Allocate 45 to 60 minutes for this part of the workshop.
The next workshop session is about creating personas with the Scrum team members to summarize and apply the learnings of the previous three sessions on product vision, business model, and our knowledge about customer needs. Our tool of choice is the persona canvas. Like with the product box exercise, we need smaller teams of 2-3 team members each as you probably have more than one persona in mind. In the case that there is only one customer persona to pursue, let the small teams come up with different versions of the same persona. Close the exercise by introducing every persona via Shift & Share.
The time allotment for this exercise is 30 minutes.
Learn more about the Persona Canvas.
Now, we are well prepared to identify new and valuable product ideas for our product. There are numerous options on how to organize this ideation phase. Given the short time available — we talk about 45 to 60 minutes — my suggestion is to borrow from Google’s Design Sprint and run a Crazy8. It is simple, fast, fun, and best of all: it requires no preparation at the team level.
Some of the engineers may be uncomfortable with the idea in the beginning as they believe they lack the necessary sketching skills. Crazy8, however, is not about sketching techniques or producing something that looks good. It is all about “quieting the inner critic and giving our creative impulses space to flourish.” In this situation, crappy is okay, and more ideas are better than fewer ideas. In the end, each team member presents his or her ideas to everyone else (3 minutes). Once everyone has presented, the Scrum team votes to identify those suggestions that are not feasible or of little value to the user. A variation you might want to consider before the voting: have a second or third iteration of the Crazy8, in which every team member reduces his or her original eight ideas to either four or two.
The Crazy8 exercise of the product mindset workshop requires 30 to 60 minutes, depending on the size of the team and the number iterations.
Now that we have identified new and valuable feature ideas, we finalize the ideation by collectively ordering the outcome from a customer value perspective. The ordering exercise is not supposed to overrule the Product Owner’s prerogative of defining the content and the ordering of the Product Backlog. Its primary purpose is closure as well as getting an understanding of which ideas the Development Team members support. Two energizing, similar yet not identical exercises can help with the ordering:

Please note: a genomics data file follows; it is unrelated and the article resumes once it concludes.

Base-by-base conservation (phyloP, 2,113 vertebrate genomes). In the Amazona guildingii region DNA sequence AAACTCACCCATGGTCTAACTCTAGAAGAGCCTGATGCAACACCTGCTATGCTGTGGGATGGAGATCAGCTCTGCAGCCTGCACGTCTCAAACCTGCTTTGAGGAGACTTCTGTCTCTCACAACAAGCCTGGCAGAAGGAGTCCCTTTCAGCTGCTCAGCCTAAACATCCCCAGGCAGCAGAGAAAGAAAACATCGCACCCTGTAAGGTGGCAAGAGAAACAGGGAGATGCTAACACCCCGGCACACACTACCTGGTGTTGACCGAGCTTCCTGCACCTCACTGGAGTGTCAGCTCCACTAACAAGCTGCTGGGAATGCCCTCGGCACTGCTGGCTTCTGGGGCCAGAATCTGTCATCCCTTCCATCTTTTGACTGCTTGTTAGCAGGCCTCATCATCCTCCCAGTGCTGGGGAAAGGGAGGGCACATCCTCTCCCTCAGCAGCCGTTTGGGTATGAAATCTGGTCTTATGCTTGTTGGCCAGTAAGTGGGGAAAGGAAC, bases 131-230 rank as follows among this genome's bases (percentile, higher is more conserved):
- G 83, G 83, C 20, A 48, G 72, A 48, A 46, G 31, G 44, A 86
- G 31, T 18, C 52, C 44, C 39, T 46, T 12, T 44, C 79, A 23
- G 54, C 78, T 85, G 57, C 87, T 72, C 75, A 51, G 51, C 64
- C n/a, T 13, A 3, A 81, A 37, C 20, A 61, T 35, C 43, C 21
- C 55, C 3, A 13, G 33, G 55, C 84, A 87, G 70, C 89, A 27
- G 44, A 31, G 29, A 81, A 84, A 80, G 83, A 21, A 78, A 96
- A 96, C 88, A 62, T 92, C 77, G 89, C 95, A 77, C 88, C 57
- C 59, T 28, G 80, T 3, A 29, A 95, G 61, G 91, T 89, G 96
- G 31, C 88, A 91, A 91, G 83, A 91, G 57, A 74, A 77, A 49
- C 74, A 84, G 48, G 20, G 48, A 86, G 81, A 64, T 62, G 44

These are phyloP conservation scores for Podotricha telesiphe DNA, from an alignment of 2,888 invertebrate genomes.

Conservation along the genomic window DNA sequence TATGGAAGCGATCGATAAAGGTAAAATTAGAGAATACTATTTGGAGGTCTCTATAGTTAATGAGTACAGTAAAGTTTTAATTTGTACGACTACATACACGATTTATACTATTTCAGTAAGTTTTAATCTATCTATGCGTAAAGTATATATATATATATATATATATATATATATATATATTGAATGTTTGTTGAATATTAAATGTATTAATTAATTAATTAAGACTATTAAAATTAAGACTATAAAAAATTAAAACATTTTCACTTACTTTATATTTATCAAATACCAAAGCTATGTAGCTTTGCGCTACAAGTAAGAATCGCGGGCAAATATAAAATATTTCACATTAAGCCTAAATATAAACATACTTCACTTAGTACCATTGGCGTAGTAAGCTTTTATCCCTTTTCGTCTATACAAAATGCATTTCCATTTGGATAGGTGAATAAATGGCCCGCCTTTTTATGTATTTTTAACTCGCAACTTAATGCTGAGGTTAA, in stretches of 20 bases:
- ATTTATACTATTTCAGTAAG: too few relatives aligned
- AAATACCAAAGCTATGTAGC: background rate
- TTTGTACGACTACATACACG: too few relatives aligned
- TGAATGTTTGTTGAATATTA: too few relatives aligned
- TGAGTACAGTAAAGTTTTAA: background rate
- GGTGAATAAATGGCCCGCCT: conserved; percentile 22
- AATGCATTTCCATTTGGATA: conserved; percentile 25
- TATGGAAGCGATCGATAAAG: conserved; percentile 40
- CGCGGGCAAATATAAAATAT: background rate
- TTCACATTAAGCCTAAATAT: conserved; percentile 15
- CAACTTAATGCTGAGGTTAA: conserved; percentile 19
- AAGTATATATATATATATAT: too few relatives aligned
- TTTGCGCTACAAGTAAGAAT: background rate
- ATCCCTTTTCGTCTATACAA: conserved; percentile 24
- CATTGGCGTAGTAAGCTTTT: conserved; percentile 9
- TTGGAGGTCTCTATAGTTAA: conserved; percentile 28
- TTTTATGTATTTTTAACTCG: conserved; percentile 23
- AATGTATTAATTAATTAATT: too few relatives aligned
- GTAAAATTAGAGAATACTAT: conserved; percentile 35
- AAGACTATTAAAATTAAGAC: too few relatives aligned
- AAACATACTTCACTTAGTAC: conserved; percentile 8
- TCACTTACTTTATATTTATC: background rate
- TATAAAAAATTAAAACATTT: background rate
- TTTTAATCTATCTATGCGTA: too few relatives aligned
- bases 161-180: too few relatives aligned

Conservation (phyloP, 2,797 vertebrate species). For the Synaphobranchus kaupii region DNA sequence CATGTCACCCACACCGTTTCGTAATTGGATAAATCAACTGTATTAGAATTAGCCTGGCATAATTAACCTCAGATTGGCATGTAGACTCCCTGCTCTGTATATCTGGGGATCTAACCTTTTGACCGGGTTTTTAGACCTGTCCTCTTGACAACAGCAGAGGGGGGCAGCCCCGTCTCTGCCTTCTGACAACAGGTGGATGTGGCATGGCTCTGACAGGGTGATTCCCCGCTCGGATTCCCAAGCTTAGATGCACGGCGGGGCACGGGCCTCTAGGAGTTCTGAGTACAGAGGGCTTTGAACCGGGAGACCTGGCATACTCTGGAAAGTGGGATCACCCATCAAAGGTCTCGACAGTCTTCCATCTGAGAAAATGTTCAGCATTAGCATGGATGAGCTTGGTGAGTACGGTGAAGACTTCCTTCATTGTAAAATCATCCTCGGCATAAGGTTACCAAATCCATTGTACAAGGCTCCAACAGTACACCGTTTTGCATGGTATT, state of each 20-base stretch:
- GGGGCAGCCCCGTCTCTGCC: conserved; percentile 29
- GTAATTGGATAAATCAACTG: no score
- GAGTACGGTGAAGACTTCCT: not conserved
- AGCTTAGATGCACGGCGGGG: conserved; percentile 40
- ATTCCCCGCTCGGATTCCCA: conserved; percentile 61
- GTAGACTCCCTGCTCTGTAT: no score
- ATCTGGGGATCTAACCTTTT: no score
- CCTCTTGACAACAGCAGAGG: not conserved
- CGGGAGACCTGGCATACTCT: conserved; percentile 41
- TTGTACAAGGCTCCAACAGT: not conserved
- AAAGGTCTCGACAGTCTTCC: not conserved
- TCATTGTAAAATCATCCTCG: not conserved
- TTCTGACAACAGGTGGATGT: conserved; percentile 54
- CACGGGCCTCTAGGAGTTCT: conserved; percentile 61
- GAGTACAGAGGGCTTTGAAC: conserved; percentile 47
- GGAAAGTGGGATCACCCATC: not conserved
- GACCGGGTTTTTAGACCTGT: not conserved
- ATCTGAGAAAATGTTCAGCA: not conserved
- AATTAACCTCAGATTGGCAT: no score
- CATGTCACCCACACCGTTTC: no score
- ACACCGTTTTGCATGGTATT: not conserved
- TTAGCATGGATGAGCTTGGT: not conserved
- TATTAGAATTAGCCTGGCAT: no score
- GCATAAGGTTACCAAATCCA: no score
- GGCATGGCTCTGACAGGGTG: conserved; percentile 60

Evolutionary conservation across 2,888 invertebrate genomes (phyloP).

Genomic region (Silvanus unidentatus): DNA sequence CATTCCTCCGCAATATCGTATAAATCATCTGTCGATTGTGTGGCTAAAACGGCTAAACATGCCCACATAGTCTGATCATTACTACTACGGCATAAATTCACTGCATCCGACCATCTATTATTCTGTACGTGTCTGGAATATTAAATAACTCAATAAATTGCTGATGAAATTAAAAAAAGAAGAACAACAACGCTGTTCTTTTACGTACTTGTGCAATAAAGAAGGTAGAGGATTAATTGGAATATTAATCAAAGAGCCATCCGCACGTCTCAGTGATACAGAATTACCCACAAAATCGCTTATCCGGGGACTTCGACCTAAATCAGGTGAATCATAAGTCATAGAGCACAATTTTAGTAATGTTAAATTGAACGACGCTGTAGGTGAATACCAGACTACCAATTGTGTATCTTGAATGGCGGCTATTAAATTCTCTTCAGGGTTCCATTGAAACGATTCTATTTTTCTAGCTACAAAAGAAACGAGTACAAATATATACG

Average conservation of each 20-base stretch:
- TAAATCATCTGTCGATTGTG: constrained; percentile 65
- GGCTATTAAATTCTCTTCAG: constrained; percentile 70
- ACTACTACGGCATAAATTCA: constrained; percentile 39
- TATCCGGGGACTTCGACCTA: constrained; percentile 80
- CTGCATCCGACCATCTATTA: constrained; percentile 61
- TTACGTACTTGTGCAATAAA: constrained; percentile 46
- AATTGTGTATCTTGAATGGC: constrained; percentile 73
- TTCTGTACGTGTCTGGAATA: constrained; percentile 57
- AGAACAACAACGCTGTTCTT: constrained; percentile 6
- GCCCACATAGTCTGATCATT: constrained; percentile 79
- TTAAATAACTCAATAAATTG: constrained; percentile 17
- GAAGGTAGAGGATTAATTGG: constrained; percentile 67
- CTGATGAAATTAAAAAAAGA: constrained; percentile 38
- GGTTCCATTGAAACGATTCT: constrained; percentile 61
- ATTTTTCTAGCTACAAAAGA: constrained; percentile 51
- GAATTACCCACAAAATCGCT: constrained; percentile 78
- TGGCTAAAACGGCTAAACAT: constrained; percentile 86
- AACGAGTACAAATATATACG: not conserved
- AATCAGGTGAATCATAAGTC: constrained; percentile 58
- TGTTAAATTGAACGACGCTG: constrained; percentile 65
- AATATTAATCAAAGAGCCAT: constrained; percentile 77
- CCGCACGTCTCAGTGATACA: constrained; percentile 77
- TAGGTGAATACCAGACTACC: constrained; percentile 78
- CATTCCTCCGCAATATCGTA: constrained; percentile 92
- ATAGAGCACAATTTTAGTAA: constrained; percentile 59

Note: Of course, the Product Owner has the final say on what ideas become part of the Product Backlog.
Duration: 30 minutes.
Finally, we close the workshop with a debriefing to reflect on the experience, recognize patterns, and choosing the next steps. For this purpose, two Liberating Structures microstructures are well-suited: What, So What, Now What? — probably with an embedded 1-2-4-All — or the alternative Conversation Café.
If the team is more action-minded, the former is the right choice. If the workshop experience has proven to be challenging for some team members, the latter offers a more conversational approach.
You will need at least 30 minutes for the debriefing.
For this workshop, you will need the following materials and resources:
“It’s a journey, stupid!” As in so many other cases, product ownership at the team level cannot be decreed or simply switched on. It needs to be cultivated at many levels—from the leadership to the organization to the team level itself.
How are you encouraging the creation of a product mindset? Please share it with us in the comments.